New study highlights cruelty of US immigration policy to child

A newly released study by the law firm of Dorsey and Whitney, LLP for the Urban Institute should be required reading for anyone who thinks that reform of our immigration laws and procedures is something that can be put off indefinitely.

The study, “Severing a Lifeline: The Neglect of Citizen Children in America’s Immigration Enforcement Policy”, whose principal authors are James D. Kremer, Kathleen A. Moccio and Joseph W. Hammell, focuses on the impact of the Bush-initiated wave of factory and home raids on the US citizen children of undocumented immigrants, as well as of documented immigrants subjected to deportation proceedings.

During George W. Bush’s first term, the number of immigration raids was relatively low. But after the big immigrants’ rights of the spring of 2006, Bush, Homeland Security Secretary Michael Chertoff and I.C.E. chief Julie Myers announced a new crackdown which quickly escalated into a near doubling of deportations over previous years. Starting with a series of raids on operations of the IFCO company in April 2006, the government hit workplaces all over the country, while also organizing around 100 “Fugitive Operations Teams” to go to houses and apartments, supposedly to arrest specific people, but often to pick up anyone they run into who appears to be an undocumented immigrant.

This study examines some of the human results of this new “enforcement only” policy. It also provides much useful contextual material on the overall immigration situation in this country. The authors estimate that the between 11 and 12 million undocumented immigrants in the United States today have about 5 million children, 3.1 million of whom are U.S. citizens. They further estimate that in recent years, at least several tens of thousands, and possibly well over a hundred thousand, US citizen children have been directly affected by the arrest and/or deportation of a parent.

The report does not go into the ultimate causes of undocumented immigration, but does make one crucially important point: The idea that undocumented immigrants have “butted in line” ahead of other people who have applied for visas the legal way is completely wrong. In fact, the United States only provides about 5,000 visas per year for people with the kinds of education and skills most undocumented workers typically have. This means that such people have been effectively excluded from any “line”. If they applied for a visa they would either be rejected outright or would have to wait decades to receive it. Since most undocumented immigrants are fleeing from immediate situations of privation or danger, and have an equally immediate need to find jobs so as to support their families, they simply can not come legally. The U.S. government provides no way to do that, no “line” to get into.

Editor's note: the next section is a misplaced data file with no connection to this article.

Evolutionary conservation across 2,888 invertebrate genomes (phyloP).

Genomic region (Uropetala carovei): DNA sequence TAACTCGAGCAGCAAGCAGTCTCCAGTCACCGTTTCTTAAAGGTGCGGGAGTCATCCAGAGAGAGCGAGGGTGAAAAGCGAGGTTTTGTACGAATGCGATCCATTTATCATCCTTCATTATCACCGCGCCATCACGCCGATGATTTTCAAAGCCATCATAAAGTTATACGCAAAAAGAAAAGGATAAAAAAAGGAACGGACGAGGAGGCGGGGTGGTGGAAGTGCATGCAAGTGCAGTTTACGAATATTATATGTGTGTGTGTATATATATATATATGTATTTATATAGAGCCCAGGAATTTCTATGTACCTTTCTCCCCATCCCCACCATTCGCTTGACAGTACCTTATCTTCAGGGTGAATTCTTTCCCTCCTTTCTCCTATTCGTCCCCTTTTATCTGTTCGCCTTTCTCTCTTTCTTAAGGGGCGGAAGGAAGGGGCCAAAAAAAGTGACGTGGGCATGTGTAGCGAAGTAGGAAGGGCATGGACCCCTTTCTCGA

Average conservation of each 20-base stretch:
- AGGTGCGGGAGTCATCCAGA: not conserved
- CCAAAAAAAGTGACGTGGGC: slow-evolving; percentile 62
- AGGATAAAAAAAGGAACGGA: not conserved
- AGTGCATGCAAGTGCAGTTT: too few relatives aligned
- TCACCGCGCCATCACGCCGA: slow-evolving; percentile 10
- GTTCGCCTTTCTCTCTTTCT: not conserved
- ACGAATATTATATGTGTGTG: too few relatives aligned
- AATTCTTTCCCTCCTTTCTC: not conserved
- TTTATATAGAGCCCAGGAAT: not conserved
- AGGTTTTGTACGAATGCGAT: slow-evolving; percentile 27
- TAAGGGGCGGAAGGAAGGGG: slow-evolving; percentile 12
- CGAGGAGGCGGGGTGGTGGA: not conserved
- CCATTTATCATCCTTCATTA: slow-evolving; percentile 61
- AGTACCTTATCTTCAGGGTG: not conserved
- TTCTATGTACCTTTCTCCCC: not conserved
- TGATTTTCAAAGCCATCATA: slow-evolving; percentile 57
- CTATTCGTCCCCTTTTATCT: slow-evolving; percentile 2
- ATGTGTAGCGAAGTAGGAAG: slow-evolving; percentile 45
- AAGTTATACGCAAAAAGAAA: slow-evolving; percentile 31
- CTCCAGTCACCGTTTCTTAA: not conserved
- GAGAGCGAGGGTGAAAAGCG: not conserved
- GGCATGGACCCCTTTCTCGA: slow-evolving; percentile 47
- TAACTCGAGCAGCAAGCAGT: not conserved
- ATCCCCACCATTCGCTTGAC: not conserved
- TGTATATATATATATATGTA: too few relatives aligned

The authors examine what happens to children when Immigration and Customs Enforcement (the branch of Homeland Security that carries out immigration actions) either raids a factory or barges into family homes to arrest immigrant workers. They interviewed families, social service people, unions and clergy in a number of places, most specifically New Bedford, Massachusetts, Postville Iowa and several cities affected by raids on Swift Corporation facilities. After the raid against the Swift Plant in Worthington, Minnesota, a local religious leader described the situation:

'Families have been torn apart. Children were left behind; some of them came back after school to find themselves locked out because both of their parents were detained. The most serious case we saw is the case of a 4-month-old baby who was brought by a desperate babysitter and [sic] asked us to look after her because she feared to be detained. This is a very tough situation for them. Most of them are citizens and now they are helpless. We still don’t know how many of them are out there all by themselves waiting for someone to come help them”.